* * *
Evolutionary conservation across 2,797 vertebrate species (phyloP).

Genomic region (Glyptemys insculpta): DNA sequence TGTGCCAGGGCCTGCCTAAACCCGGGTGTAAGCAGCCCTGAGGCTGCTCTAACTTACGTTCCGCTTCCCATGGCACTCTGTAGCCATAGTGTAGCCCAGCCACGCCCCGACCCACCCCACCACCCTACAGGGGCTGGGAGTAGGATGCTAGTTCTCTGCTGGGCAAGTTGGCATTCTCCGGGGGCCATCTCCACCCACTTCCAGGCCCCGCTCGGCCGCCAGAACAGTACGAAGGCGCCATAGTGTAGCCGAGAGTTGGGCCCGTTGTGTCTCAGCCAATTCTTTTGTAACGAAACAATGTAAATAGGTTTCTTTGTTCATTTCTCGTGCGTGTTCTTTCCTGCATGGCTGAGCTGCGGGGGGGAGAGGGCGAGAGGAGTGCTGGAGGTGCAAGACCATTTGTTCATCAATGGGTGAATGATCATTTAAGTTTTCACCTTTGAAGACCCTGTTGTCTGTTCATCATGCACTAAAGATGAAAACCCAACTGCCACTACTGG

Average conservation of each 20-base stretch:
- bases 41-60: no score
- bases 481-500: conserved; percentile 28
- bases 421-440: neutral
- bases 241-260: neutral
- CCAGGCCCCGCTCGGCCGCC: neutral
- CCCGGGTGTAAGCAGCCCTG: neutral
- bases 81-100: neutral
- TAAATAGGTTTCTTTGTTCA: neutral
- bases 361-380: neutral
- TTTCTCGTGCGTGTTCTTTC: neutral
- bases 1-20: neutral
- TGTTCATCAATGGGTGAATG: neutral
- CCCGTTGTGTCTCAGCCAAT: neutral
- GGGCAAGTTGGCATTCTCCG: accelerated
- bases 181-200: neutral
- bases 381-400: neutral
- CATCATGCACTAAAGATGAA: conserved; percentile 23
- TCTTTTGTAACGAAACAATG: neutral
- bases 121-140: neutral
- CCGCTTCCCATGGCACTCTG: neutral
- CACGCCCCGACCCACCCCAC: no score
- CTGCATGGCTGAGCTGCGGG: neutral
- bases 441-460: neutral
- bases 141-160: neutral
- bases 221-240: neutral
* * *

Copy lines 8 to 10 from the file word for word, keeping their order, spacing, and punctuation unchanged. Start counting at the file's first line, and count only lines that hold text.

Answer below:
- CCAGGCCCCGCTCGGCCGCC: neutral
- CCCGGGTGTAAGCAGCCCTG: neutral
- bases 81-100: neutral